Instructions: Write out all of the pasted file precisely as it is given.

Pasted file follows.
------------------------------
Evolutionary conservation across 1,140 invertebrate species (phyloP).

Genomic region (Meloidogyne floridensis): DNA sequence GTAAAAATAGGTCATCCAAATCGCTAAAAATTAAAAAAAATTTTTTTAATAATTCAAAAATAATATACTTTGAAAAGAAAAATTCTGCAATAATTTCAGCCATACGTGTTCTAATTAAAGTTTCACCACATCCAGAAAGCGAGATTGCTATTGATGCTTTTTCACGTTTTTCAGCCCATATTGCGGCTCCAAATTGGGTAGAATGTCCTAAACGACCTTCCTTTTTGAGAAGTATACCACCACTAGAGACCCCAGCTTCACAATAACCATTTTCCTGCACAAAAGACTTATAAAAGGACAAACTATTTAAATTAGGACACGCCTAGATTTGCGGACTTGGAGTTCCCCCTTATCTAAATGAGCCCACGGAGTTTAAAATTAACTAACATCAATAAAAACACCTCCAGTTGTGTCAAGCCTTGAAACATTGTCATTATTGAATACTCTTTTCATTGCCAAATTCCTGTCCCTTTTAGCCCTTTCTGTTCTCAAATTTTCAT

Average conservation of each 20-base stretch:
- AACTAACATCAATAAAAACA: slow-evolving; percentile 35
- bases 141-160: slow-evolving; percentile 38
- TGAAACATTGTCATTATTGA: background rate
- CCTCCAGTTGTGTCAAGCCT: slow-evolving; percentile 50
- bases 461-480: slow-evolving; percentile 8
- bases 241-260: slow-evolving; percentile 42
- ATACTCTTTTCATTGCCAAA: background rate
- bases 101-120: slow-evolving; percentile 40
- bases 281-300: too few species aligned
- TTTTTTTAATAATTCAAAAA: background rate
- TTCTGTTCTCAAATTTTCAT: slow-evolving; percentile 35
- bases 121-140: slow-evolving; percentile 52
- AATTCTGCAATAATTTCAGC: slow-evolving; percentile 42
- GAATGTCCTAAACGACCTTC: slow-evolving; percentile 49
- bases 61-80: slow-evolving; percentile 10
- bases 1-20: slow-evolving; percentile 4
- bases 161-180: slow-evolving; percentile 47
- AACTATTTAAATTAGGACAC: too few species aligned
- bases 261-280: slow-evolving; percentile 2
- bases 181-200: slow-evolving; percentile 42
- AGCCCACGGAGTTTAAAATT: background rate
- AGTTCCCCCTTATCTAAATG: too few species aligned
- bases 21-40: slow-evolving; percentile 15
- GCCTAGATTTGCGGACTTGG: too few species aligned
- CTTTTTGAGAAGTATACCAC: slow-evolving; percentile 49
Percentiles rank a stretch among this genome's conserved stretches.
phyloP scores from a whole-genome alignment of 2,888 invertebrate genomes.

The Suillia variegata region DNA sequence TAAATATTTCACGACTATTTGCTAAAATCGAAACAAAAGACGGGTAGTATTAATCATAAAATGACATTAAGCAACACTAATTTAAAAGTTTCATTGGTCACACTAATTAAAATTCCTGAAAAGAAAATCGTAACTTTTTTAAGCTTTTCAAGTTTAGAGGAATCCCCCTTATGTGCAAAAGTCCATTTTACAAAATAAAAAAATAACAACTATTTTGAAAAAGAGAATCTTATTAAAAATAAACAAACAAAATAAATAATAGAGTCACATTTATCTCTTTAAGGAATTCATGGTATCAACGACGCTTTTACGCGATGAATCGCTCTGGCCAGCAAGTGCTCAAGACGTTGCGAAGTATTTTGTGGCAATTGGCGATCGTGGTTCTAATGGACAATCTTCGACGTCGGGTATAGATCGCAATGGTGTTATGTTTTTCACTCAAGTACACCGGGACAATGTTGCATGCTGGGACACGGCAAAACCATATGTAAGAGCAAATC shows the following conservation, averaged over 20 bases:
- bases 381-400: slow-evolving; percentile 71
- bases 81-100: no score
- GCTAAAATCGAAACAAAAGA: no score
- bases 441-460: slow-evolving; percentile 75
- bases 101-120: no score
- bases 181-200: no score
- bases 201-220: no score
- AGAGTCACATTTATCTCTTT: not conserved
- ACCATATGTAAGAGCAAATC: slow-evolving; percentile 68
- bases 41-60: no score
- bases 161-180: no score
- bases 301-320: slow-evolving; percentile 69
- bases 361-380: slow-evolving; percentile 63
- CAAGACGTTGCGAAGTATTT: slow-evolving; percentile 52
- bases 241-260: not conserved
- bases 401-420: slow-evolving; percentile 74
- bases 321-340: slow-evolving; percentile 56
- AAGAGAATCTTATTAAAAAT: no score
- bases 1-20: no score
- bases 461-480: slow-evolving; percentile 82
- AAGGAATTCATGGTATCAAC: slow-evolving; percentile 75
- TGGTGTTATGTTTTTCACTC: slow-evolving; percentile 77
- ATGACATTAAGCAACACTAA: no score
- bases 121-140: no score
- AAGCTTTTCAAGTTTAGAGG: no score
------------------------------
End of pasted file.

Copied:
Evolutionary conservation across 1,140 invertebrate species (phyloP).

Genomic region (Meloidogyne floridensis): DNA sequence GTAAAAATAGGTCATCCAAATCGCTAAAAATTAAAAAAAATTTTTTTAATAATTCAAAAATAATATACTTTGAAAAGAAAAATTCTGCAATAATTTCAGCCATACGTGTTCTAATTAAAGTTTCACCACATCCAGAAAGCGAGATTGCTATTGATGCTTTTTCACGTTTTTCAGCCCATATTGCGGCTCCAAATTGGGTAGAATGTCCTAAACGACCTTCCTTTTTGAGAAGTATACCACCACTAGAGACCCCAGCTTCACAATAACCATTTTCCTGCACAAAAGACTTATAAAAGGACAAACTATTTAAATTAGGACACGCCTAGATTTGCGGACTTGGAGTTCCCCCTTATCTAAATGAGCCCACGGAGTTTAAAATTAACTAACATCAATAAAAACACCTCCAGTTGTGTCAAGCCTTGAAACATTGTCATTATTGAATACTCTTTTCATTGCCAAATTCCTGTCCCTTTTAGCCCTTTCTGTTCTCAAATTTTCAT

Average conservation of each 20-base stretch:
- AACTAACATCAATAAAAACA: slow-evolving; percentile 35
- bases 141-160: slow-evolving; percentile 38
- TGAAACATTGTCATTATTGA: background rate
- CCTCCAGTTGTGTCAAGCCT: slow-evolving; percentile 50
- bases 461-480: slow-evolving; percentile 8
- bases 241-260: slow-evolving; percentile 42
- ATACTCTTTTCATTGCCAAA: background rate
- bases 101-120: slow-evolving; percentile 40
- bases 281-300: too few species aligned
- TTTTTTTAATAATTCAAAAA: background rate
- TTCTGTTCTCAAATTTTCAT: slow-evolving; percentile 35
- bases 121-140: slow-evolving; percentile 52
- AATTCTGCAATAATTTCAGC: slow-evolving; percentile 42
- GAATGTCCTAAACGACCTTC: slow-evolving; percentile 49
- bases 61-80: slow-evolving; percentile 10
- bases 1-20: slow-evolving; percentile 4
- bases 161-180: slow-evolving; percentile 47
- AACTATTTAAATTAGGACAC: too few species aligned
- bases 261-280: slow-evolving; percentile 2
- bases 181-200: slow-evolving; percentile 42
- AGCCCACGGAGTTTAAAATT: background rate
- AGTTCCCCCTTATCTAAATG: too few species aligned
- bases 21-40: slow-evolving; percentile 15
- GCCTAGATTTGCGGACTTGG: too few species aligned
- CTTTTTGAGAAGTATACCAC: slow-evolving; percentile 49
Percentiles rank a stretch among this genome's conserved stretches.
phyloP scores from a whole-genome alignment of 2,888 invertebrate genomes.

The Suillia variegata region DNA sequence TAAATATTTCACGACTATTTGCTAAAATCGAAACAAAAGACGGGTAGTATTAATCATAAAATGACATTAAGCAACACTAATTTAAAAGTTTCATTGGTCACACTAATTAAAATTCCTGAAAAGAAAATCGTAACTTTTTTAAGCTTTTCAAGTTTAGAGGAATCCCCCTTATGTGCAAAAGTCCATTTTACAAAATAAAAAAATAACAACTATTTTGAAAAAGAGAATCTTATTAAAAATAAACAAACAAAATAAATAATAGAGTCACATTTATCTCTTTAAGGAATTCATGGTATCAACGACGCTTTTACGCGATGAATCGCTCTGGCCAGCAAGTGCTCAAGACGTTGCGAAGTATTTTGTGGCAATTGGCGATCGTGGTTCTAATGGACAATCTTCGACGTCGGGTATAGATCGCAATGGTGTTATGTTTTTCACTCAAGTACACCGGGACAATGTTGCATGCTGGGACACGGCAAAACCATATGTAAGAGCAAATC shows the following conservation, averaged over 20 bases:
- bases 381-400: slow-evolving; percentile 71
- bases 81-100: no score
- GCTAAAATCGAAACAAAAGA: no score
- bases 441-460: slow-evolving; percentile 75
- bases 101-120: no score
- bases 181-200: no score
- bases 201-220: no score
- AGAGTCACATTTATCTCTTT: not conserved
- ACCATATGTAAGAGCAAATC: slow-evolving; percentile 68
- bases 41-60: no score
- bases 161-180: no score
- bases 301-320: slow-evolving; percentile 69
- bases 361-380: slow-evolving; percentile 63
- CAAGACGTTGCGAAGTATTT: slow-evolving; percentile 52
- bases 241-260: not conserved
- bases 401-420: slow-evolving; percentile 74
- bases 321-340: slow-evolving; percentile 56
- AAGAGAATCTTATTAAAAAT: no score
- bases 1-20: no score
- bases 461-480: slow-evolving; percentile 82
- AAGGAATTCATGGTATCAAC: slow-evolving; percentile 75
- TGGTGTTATGTTTTTCACTC: slow-evolving; percentile 77
- ATGACATTAAGCAACACTAA: no score
- bases 121-140: no score
- AAGCTTTTCAAGTTTAGAGG: no score